Planning demand, managing production, monitoring supply chains, optimizing inventories, carrying out integrated company-wide planning and always keeping an eye on profitability with optimal service levels - these are all challenges of modern supply chain management.
The key topics for successful supply chain management will be highlighted on the following pages, including sales planning, sales & operations planning, inventory management, production and capacity planning and, in times of ever shorter innovation cycles, the management of new product introductions.
For a more basic approach to the topic, however, we first want to answer the question:
There is no uniform definition of supply chain management (SCM). On the contrary, there are numerous definitions, some of them very theoretical , which invite academic disputes but are of little help in practice.
For the implementations of supply chain management solutions, it has proven useful to follow a simple definitional approach focused on the supply chain network (Harland 1996 ):
"Supply chain management is the management of a network of interconnected businesses involved in the ultimate provision of product and service packages required by end customers."
For a purely "technical" implementation of supply chain management processes and systems, this simple pragmatic definition may suffice, but modern supply chain management also emphasizes the coordination and integration of all members along the supply chain and focuses on cross-functional as well as cross-company business processes in order to achieve value creation benefits for the entire supply chain .
Therefore, we like to base our implementation projects on the following definition of the Council of Supply Chain Management Professionals, which takes into account all those aspects that should be covered by state-of-the-art supply chain management solutions:
"Supply chain management encompasses the planning and management of all activities involved in sourcing, procurement and production, as well as all logistics management activities. Of particular importance are the coordination and collaboration with business partners, which can be suppliers, intermediaries, third-party providers and customers. In essence, supply chain management integrates supply and demand management within and between companies."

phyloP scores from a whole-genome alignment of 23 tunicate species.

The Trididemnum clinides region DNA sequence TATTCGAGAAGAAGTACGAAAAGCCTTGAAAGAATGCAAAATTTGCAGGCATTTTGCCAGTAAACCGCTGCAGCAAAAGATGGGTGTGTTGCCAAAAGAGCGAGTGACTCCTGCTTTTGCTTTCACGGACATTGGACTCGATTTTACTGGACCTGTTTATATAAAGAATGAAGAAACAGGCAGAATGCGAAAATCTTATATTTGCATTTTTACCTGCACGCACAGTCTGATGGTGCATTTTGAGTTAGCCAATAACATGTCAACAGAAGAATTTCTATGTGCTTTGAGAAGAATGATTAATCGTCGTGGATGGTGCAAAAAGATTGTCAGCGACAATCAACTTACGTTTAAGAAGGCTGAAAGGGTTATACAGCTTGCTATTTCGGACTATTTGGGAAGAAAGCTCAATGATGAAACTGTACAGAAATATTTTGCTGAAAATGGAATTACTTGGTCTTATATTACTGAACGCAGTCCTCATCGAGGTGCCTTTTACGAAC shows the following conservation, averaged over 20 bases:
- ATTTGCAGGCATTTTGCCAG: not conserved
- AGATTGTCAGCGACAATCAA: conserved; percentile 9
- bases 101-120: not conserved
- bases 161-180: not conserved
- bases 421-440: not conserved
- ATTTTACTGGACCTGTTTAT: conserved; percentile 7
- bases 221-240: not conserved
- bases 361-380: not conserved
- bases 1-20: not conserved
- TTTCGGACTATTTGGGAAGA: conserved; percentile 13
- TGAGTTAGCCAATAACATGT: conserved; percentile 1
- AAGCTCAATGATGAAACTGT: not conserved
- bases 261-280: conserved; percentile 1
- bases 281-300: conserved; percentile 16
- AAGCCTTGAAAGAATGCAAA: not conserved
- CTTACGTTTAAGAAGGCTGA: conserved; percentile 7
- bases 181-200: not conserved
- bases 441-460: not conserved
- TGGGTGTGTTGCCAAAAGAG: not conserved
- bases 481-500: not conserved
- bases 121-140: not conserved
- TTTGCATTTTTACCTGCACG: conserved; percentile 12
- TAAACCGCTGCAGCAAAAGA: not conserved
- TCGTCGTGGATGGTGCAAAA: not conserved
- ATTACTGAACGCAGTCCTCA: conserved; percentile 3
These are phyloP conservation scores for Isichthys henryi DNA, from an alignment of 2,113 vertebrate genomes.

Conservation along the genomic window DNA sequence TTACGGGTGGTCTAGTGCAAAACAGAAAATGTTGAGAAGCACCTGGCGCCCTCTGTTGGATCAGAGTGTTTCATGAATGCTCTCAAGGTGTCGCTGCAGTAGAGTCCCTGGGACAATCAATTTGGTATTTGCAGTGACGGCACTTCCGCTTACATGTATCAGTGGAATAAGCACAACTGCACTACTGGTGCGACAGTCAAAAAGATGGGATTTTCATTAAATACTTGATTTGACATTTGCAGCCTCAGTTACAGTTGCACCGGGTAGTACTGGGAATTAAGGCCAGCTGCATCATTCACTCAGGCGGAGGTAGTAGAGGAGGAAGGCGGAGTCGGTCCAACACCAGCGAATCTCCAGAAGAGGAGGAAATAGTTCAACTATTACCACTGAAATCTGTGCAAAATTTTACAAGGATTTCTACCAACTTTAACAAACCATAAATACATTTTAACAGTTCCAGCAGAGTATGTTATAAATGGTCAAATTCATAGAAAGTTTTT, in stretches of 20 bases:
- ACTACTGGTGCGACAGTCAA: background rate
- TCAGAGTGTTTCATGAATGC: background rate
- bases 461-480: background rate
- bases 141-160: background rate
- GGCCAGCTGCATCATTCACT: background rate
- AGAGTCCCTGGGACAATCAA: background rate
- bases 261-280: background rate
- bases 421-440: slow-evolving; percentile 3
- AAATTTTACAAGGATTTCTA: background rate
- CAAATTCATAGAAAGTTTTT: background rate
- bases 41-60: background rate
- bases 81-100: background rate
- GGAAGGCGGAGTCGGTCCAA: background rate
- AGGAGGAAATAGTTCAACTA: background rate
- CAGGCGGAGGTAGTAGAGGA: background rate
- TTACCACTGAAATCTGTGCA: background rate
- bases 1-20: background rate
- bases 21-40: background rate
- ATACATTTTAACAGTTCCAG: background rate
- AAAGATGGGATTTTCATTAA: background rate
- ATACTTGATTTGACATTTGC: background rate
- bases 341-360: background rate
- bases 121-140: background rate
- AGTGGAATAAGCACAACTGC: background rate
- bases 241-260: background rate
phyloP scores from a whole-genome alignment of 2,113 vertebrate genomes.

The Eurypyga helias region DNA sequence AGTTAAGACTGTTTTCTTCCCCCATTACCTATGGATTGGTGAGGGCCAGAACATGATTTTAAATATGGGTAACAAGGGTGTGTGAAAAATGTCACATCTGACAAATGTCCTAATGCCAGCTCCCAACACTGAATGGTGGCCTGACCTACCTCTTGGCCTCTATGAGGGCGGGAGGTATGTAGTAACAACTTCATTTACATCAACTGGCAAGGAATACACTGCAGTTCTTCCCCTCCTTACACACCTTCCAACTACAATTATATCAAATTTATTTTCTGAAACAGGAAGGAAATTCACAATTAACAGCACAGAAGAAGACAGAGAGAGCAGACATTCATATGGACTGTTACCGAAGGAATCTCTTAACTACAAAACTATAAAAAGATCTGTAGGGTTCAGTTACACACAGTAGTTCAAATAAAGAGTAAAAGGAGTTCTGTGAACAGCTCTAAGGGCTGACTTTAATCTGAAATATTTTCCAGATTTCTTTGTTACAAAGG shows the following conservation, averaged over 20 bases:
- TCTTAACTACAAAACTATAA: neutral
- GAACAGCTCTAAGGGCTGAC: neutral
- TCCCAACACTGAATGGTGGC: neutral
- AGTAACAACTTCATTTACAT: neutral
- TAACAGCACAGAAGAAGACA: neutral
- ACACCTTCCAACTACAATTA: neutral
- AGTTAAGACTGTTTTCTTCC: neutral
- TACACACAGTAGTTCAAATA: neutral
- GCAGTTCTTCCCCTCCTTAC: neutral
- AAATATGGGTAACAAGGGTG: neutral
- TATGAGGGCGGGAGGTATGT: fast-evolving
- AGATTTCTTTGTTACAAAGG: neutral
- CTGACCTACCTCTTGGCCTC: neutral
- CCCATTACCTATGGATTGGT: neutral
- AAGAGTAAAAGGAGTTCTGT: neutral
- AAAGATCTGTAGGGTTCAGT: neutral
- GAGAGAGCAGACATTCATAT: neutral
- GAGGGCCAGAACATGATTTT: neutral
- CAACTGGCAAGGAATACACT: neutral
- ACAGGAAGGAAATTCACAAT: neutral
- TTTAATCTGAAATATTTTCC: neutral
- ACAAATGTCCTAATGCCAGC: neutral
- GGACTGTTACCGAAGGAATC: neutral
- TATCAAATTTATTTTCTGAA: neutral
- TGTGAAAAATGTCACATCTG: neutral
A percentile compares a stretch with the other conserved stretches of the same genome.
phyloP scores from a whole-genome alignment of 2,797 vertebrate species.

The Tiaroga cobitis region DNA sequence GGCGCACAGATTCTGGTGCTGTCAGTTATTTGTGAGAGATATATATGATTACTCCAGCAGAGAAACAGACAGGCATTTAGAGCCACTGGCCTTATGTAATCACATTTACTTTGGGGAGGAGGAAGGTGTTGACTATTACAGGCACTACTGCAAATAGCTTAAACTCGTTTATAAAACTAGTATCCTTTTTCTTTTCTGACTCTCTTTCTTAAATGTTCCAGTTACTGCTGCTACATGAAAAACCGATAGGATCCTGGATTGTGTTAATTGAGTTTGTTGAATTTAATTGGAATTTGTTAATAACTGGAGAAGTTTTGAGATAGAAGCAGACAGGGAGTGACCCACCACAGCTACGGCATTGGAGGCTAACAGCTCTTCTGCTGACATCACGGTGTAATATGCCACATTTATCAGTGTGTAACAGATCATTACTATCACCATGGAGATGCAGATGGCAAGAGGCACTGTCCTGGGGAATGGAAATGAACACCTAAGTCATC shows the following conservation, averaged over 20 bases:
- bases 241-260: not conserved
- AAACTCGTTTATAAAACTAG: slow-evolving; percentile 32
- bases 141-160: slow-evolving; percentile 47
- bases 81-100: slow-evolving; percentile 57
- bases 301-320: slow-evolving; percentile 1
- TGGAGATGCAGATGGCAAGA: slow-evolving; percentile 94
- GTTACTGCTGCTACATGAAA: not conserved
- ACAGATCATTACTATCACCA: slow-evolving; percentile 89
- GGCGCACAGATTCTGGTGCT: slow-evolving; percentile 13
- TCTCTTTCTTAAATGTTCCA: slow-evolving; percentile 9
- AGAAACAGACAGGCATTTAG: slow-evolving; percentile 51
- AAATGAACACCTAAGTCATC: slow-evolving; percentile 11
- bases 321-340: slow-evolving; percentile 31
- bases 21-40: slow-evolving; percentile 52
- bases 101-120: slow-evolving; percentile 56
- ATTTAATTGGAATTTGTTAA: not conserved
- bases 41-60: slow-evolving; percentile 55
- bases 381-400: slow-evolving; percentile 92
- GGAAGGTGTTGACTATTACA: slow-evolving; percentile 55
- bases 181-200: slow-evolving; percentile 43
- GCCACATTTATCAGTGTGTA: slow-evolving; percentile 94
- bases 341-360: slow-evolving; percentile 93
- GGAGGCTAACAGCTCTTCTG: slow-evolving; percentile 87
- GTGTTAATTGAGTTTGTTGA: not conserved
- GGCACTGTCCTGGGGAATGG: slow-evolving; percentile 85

For examples of how this can be done in practice, see SCM Solutions on our website.
SCM and logistics are equally concerned with the management of material, information and value flows along the various sections of the supply chain, aiming at optimising customer benefits and improving economic efficiency system-wide, so that the two terms are often used synonymously.
But compared to classical logistics, modern supply chain management offers a qualitative difference: logistics primarily considers the material and value flows within the boundaries of the individual company and takes less account of the coordination of independently acting entrepreneurial units along the entire value chain. This is rather the domain of supply chain management. In addition, supply chain management takes into account other business functions such as marketing, production, accounting, controlling, even research and development and - last but not least - corporate management.
These differences can also be seen in a historical view of the development of software solutions for ERP and SCM systems: From the early 1980s to the late 1990s, ERP (Enterprise Resource Planning) systems with individual components for logistics within a company dominated the market. Taking SAP as an example, R/3 with modules for materials management and procurement (MM), sales and distribution (SD) and production planning (PP) can be mentioned. Cross-divisional planning functions (S&OP) or functions integrating across company boundaries (e.g. VMI via EDI) were only available in basic stages. Read more on our ERP page under "SCM with SAP ERP and IBP".
At the beginning of the 2000s, systems were added that expanded logistics to include true supply chain management across company boundaries, such as SAP APO with the components SNP (Supply Network Planning) and SNC (Supplier Network Collaboration). Details can be found on our page with the SCM solution "SAP APO".